In the rest of the report, I cover all of VUZI’s current or expected products and assess them according to the three factors stated in the beginning of the thesis as they are imperative for the stock to be able to hold this inflated valuation. That is the ability to scale (in order to bring profitability), superior or unique technology (to be competitive) and possible timeliness of product releases.

M100, M300 and VUZI’s track record of "enterprise focus"

One of the more frequent arguments that VUZI is using to show the possible market opportunity in smart glasses and AR is that while the consumer market might be challenging to tap into, the need for such technology in an enterprise environment is obvious. VUZI’s products are able to help technicians, warehouse staff and many more with their day-to-day tasks and eliminate efficiencies. All this while earning an "ROI of 2,000%" for the enterprise. Given this need, VUZI then shows the potential opportunity for the firm to be in the range of billions of dollars.

On the back of these arguments, the company launched M100, its first "near-eye display" product that should have exploited this opportunity. While the company promised significant amount of functionality, I have not been able to find much support for that. This demo of M100 by Lee Company that purchased VUZI’s products is probably the most telling. It shows a technician calling another employee via the product that streams a simple video. The only comment underneath the video is spot on.

I'm not sure that video proved anything. FaceTime has the same capability and it's already on your phone.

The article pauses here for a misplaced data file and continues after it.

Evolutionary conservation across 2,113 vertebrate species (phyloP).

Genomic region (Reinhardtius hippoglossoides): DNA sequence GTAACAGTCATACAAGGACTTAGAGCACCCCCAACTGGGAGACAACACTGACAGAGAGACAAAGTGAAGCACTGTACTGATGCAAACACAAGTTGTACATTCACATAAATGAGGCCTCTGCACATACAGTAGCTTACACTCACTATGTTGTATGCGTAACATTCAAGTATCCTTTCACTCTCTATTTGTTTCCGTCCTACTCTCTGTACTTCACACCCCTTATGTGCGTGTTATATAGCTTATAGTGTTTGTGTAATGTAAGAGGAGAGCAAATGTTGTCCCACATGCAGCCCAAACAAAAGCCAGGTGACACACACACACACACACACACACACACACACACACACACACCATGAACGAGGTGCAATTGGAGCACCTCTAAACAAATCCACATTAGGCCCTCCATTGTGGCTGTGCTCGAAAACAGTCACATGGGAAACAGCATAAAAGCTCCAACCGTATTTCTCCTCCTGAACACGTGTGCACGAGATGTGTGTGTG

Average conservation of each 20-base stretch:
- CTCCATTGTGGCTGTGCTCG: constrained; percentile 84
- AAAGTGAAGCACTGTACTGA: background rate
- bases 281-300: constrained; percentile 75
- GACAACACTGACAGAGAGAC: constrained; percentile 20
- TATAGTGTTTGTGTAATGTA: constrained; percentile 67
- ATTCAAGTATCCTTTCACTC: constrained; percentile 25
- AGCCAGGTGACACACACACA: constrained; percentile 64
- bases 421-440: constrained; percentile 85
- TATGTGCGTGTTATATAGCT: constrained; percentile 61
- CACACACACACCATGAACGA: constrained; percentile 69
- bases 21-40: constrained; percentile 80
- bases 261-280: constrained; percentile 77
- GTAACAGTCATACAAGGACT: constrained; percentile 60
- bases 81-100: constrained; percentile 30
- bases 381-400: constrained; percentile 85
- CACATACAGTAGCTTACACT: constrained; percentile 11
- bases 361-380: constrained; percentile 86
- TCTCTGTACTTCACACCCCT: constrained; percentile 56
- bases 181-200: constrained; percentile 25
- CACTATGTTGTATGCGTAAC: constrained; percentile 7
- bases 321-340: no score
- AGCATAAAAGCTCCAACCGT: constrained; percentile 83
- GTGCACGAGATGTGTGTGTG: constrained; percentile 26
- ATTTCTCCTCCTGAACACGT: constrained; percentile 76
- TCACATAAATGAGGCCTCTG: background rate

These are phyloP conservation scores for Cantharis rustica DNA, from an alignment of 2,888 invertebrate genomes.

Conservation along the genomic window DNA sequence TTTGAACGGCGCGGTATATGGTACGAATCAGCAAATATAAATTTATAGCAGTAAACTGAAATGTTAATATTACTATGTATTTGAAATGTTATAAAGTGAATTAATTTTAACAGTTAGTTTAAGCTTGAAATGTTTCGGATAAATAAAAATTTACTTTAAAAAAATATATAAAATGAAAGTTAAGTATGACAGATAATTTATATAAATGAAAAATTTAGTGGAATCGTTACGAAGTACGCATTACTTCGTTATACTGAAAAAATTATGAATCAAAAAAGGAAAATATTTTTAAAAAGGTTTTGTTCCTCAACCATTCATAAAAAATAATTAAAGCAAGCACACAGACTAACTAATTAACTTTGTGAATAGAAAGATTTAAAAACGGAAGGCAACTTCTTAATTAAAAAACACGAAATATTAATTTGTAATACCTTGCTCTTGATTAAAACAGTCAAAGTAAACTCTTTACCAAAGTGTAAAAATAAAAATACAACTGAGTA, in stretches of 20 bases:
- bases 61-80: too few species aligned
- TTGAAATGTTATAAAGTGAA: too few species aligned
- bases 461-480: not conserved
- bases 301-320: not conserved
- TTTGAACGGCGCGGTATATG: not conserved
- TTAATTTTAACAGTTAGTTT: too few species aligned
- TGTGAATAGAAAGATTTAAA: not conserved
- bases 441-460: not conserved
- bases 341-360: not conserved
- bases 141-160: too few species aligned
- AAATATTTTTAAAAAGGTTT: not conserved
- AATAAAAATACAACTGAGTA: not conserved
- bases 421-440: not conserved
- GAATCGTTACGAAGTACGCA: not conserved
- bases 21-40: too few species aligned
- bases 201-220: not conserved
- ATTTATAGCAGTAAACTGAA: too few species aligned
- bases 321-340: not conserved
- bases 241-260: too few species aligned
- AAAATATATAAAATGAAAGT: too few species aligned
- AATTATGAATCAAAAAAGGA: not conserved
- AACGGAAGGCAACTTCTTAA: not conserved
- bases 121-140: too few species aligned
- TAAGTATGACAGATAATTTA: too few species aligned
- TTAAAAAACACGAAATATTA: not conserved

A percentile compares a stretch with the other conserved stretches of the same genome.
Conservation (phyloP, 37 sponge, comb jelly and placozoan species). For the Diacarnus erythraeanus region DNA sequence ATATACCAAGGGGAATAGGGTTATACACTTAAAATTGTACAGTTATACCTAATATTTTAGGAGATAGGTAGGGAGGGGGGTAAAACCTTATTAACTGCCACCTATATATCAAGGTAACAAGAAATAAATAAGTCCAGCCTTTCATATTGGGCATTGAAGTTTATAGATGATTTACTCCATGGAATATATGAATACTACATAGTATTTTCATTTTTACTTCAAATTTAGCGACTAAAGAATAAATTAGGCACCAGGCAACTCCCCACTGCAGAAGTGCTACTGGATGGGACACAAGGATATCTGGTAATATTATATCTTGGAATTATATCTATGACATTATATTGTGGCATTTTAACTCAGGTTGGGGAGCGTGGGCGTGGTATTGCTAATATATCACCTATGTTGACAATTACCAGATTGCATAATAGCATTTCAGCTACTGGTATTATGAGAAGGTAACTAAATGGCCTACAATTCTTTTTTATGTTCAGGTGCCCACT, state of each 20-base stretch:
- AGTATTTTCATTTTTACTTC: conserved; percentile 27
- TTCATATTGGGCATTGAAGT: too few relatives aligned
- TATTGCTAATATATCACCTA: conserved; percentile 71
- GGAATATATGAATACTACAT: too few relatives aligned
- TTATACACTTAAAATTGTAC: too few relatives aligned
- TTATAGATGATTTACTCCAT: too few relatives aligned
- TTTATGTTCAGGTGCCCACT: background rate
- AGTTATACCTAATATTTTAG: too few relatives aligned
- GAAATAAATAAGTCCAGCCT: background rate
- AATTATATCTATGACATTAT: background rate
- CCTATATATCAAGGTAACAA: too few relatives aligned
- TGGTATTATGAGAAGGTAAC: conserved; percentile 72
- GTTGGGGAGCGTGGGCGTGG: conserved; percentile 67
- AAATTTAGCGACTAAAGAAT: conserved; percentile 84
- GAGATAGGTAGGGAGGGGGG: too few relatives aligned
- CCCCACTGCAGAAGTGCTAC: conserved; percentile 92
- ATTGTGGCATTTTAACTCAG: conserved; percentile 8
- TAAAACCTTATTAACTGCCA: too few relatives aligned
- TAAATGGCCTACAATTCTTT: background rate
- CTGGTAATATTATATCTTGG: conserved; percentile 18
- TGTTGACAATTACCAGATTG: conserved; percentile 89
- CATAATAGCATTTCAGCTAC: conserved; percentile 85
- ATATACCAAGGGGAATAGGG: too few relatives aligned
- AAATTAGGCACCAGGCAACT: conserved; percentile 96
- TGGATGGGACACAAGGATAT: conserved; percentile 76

Another video comparing Google Glass with M100 shows several other key flaws. I believe the biggest one showcased in the video is that at that time M100 did not even have gestures set up and thus the reviewer notes that the most useful way to operate the device is through the smartphone application which he observes as a "contradiction" of the product. While VUZI did eventually enable gestures on the device, it shows that the company did not mind releasing a product that lacks vital features.

The sales of M100 then were limited and the company did not go past $3 million in total annual revenues since it launched this product. While it did note that the glasses were purchased by the likes of SAP (NYSE:SAP), the corporations did not seem to be interested in buying a material amount of these.

All this then showcases that the company failed to achieve meaningful scale (and/or interest as for example witnessed by the lack of apps created for the product) and that the product is not using superior or unique technology.